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“The painting is more a psychological landscape than a portrait, a portrayal of a state of mind rather than a place”.

Laura HoptmanPast curator of the New York Museum of Modern Art

Dorothy Hewett and Ross Edwards’ operatic interpretation of the art work has us dancing deep in the psychological aspects of the piece and the fascinating character of Christina. All three artists: Wyeth, Edwards and Hewett all draw their inspiration from the natural environment and the elements.

We first meet Christina as an elderly lady with “a gnat in her brain”. I am keen to explore how she slips between memory, reality and the imaginary. Since childhood life she suffered from Charcot-Marie-Tooth Syndrome: A hereditary disorder that damages nerves to arms and legs making it difficult and painful to physically move around. Through her life, she would drag herself and with her sore failing limbs around the family farm. She is limited to life on the farm and the neighbouring sea so in this opera I find she creates her world in which reality and imagination can be blurred. She is curious to know what lies beyond her boundaries, what is beyond the Black Mountain, the thrill of a greater world or impending death.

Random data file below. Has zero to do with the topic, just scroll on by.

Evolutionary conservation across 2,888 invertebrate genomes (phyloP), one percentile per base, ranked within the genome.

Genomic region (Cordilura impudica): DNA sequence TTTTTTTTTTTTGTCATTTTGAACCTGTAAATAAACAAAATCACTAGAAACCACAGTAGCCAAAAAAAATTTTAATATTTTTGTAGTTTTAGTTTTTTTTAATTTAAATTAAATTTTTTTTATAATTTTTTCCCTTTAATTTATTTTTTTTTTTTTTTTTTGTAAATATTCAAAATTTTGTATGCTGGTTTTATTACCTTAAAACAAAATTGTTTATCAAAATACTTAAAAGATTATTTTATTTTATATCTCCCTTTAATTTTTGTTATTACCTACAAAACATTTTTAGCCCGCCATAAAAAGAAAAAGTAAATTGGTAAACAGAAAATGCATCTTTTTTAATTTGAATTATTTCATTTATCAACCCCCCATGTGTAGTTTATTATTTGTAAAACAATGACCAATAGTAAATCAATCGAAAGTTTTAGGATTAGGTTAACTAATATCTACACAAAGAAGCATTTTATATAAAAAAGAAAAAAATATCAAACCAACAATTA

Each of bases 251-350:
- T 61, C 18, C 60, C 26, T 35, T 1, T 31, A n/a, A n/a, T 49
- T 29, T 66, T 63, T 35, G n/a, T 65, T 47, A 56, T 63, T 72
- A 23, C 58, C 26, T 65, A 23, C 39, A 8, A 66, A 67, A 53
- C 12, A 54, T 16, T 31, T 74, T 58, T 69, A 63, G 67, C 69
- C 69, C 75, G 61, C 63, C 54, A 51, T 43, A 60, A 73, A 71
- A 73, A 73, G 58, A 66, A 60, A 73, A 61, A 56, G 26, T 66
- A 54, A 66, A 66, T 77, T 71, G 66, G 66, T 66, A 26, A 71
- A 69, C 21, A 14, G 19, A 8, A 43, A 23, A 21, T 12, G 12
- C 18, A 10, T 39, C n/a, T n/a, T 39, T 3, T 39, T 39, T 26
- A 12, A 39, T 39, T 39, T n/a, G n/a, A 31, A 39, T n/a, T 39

We are taken back in time to 1940 where she first falls in love and she and her world loses its innocence. This is parallel with a time of world war with the drastic loss of innocence and a difficulty in finding hope.  She fights hard to hold on to her memories.

This Australian opera is so beautiful and unique. I am very excited and proud to be back at State Opera directing such a gem.


Nicholas Cannon